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Other common name(s): 
Doctor fish
Scientific name: 
Tinca tinca
Linnaeus, 1758
Tarmo A. Raadik
Threatened but recovering


A medium-sized and thickset fish with a slightly forked tail. In the MDB it attains a maximum size of 840 mm and nearly 9 kg; usually 100–300 mm and 0.5–2 kg. The head is large with a long, blunt snout and small, distinctively orange-red eyes. The mouth is small to moderate in size with a single, small barbel at each corner.

The fins are rounded and thick. It has a single, short-based, high, and rounded dorsal fin, located on about the middle of the back. Some sexual dimorphism is present in fish > 2 years of age with males having larger pelvic fins, enlarged second pelvic fin rays and a muscular protuberance extending from the flank. The scales are very small and covered with a heavy mucous. Usually, dark olive to pale golden or silvery in colour.

Biology and Habitat

Tench avoid fast water, and is typically found in slow-flowing or still habitats, often with a muddy bottom and abundant aquatic plants. It is often abundant in off-channel habitats, such as backwaters and lagoons, and in deep, sheltered holes.

Adult Tench are predominantly benthic carnivores, and their diet consists mainly of aquatic insects (commonly chironomids, mudeyes, mayflies) and microcrustaceans (cladocera, ostracods, amphipods, copepods), with some molluscs, worms and plant material. Small Tench feed largely on microcrustaceans and small chironomids. Fry feed on plankton and small insect larvae and crustaceans. Tench is nocturnal and so are probably more reliant on taste and olfactory rather than visual cues to locate prey; hence they can survive well in turbid environments.  

Tench may live for 20–30 years and reach maturity at 3–4 years. In rivers, growth is generally slow: fish from the Coal River in Tas reached lengths of approximately 29, 57, 93, 132, 172, 208, 239 and 261 mm at 1 to 8 years of age, respectively. Growth is likely to be faster in the warmer environments of the MDB.  

Spawning occurs in late spring and summer when water temperatures exceed 16–18°C. Females produce large numbers (300,000–900,000) of small eggs (0.8–1.0 mm diameter) in 3–4 batches, at intervals of about two weeks. The eggs are adhesive and laid in shallow water, usually on weeds. Hatching occurs after about 1 week at 16–20°C and hatchlings are about 4–5 mm in length.

Tench was a favoured dietary item of Murray cod in Lake Mulwala in the late 1970s, but had largely disappeared from this waterbody by the early 1980s (replaced by Carp). In Europe it was curiously believed that the abundant mucous slime of Tench could cure the wounds of other fish, with wounded fish cured by ‘touching’ Tench (hence its alternative common name of doctor fish).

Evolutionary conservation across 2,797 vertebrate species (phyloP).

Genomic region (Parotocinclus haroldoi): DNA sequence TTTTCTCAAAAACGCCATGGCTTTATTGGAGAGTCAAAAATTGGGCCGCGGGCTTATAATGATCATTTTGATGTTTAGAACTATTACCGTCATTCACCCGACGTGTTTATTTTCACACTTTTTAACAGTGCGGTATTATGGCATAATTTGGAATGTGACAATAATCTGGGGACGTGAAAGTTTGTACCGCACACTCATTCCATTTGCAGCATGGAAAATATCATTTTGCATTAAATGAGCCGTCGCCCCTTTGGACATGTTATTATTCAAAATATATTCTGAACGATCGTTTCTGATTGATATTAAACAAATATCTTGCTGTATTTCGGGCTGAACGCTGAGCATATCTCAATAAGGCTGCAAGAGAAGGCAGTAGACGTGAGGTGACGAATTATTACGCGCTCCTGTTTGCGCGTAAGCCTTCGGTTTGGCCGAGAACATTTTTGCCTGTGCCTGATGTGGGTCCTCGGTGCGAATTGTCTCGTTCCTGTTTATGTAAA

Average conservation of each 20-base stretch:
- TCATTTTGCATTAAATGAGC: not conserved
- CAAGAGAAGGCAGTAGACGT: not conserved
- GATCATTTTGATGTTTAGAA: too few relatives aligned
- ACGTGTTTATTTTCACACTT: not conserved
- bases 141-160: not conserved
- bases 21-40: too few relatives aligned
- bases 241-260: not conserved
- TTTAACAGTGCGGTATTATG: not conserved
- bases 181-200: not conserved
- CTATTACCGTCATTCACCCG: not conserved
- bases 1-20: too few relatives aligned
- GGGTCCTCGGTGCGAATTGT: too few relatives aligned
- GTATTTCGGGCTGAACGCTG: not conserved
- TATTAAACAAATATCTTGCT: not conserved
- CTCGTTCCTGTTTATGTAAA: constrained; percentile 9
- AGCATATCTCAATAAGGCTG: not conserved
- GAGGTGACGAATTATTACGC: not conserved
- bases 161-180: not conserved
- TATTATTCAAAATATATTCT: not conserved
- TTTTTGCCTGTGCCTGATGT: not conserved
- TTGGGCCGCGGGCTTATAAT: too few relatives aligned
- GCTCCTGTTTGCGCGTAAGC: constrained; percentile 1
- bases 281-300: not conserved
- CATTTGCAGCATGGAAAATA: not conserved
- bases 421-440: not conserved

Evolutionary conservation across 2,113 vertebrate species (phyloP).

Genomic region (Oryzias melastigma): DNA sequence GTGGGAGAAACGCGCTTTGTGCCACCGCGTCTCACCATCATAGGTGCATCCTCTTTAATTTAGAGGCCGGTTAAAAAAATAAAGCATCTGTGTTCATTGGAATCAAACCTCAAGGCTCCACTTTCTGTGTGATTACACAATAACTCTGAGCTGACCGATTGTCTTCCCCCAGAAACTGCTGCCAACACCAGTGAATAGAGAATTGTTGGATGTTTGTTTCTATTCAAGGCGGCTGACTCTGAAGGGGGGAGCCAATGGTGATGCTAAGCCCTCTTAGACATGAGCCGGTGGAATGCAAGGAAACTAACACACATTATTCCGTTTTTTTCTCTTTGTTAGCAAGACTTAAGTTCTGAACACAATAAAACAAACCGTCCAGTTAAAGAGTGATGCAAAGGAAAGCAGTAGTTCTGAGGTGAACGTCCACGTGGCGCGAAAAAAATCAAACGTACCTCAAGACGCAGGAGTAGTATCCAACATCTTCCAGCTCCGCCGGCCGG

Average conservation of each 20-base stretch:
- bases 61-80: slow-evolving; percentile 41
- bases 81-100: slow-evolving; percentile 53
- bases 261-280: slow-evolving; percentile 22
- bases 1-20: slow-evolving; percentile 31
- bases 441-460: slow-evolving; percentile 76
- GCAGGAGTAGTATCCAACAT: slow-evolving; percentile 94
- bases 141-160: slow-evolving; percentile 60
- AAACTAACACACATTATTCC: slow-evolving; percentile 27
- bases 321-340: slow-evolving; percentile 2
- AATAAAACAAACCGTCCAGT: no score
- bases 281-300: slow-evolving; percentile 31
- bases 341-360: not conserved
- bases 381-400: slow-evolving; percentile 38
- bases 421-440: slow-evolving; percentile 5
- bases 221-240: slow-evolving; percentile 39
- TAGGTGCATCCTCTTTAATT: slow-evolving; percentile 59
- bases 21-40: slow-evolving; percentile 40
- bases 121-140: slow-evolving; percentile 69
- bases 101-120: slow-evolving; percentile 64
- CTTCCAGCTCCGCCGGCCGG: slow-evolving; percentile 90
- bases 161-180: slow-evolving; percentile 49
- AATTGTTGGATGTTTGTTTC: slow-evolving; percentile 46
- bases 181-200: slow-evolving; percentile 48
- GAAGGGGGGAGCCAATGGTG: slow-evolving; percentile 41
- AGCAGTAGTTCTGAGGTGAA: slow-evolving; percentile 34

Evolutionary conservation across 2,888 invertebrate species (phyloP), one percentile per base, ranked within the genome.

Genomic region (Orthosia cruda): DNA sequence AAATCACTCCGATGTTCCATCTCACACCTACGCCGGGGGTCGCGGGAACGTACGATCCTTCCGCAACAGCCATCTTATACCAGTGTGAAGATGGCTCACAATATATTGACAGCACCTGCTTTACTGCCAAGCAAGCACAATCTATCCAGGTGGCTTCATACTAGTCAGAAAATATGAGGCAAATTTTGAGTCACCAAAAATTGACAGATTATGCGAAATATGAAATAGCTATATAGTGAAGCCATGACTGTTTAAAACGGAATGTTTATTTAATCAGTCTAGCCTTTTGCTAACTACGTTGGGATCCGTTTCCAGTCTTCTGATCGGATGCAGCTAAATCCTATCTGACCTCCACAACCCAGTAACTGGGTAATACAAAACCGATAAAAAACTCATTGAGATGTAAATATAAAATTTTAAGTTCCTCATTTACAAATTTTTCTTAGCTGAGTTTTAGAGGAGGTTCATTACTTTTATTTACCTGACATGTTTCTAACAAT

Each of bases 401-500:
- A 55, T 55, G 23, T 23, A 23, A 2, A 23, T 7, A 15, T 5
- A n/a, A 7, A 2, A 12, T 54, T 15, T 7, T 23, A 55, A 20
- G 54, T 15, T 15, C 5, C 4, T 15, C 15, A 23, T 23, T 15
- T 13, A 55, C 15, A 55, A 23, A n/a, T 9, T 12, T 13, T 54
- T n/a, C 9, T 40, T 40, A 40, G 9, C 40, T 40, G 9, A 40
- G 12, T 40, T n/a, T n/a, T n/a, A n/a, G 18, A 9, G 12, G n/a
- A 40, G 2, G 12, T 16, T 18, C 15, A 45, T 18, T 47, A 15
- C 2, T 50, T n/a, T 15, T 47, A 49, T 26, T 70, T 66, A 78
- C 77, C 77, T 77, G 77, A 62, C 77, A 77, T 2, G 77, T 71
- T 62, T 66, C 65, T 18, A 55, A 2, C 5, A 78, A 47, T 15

Impacts on Native Fish

Little is known of the impacts of Tench on native fish species, but they are not thought to be significant. Tench do not prey on native fish.

Distribution and Abundance

Tench is native to Europe but was introduced to Australia (Tas) in 1876 after being introduced into New Zealand in 1868. It was introduced into NSW in 1886. The species was originally widely distributed in Vic by acclimatisation societies and is still highly sought after by ‘coarse fish’ enthusiasts. J. O. Langtry recorded that it formed 21% of the catch in the Loddon River in 1949 but it only formed 1.4% of the catch in the Loddon from 2004–13 in the Sustainable Rivers Audit. In the Basin it is primarily restricted to Vic, being rarely recorded in NSW, but was formerly present in the Murray, lower Darling, lower Murrumbidgee and lower Lachlan rivers. J. O. Langtry recorded the species as abundant around Yarrawonga in 1950 and over-running billabong habitats down to Mildura. In 1967 it was “…common in the Lachlan River just above its confluence with the Murrumbidgee” but it hasn’t been recorded there for many decades.

Tench was last reported in the commercial fishery in the Lower Murray, Lower Darling and Murrumbidgee rivers in 1982, 1988 and 1980 respectively. Since the arrival of Carp, Tench has become rare in the Basin in SA (where it is <0.1% of the catch in the Eastern Mt Lofty Ranges) and rare or absent in NSW and is not present in the ACT and Qld. Prior to the arrival of Carp, it was suggested that Tench in Australia did not cohabit well with Redfin perch, but this was not confirmed.  

In the sampling for the Sustainable Rivers Audit (2004–13), only 200 Tench were caught (<0.1% of all fish captured) and all were from Victoria (in the Campaspe (164), Loddon (34) Avoca and Wimmera (1 each) catchments). Of these, 104 were from upland sites (400–700 m elevation), 94 from slopes sites (200–400m) and only 2 from lowland sites (0–200 m). In the MDB Fish survey (2014/15-2021/22) a total of 24 were caught, all from the Campaspe uplands (17) and Loddon slopes (7) in Vic.

General References

Brumley 1996; Cadwallader 1977; Cadwallader & Backhouse 1983; Clements 1988; Gilligan 2005a,b;  Lake 1967; Merrick & Schmida 1984; Pompei et al. 2012; Rowe et al. 2008; Rowland 2020; Weatherley 1959, 1962; Weatherley & Lake 1967; Whiterod et al. 2015.

This species account is an extract from Fishes of the Murray-Darling Basin (second edition) and should be cited as "Lintermans, M. 2023, Fishes of the Murray–Darling Basin, Australian River Restoration Centre, Canberra."

Other Fish in this family

Front book cover of Fishes of the Murray–Darling Basin

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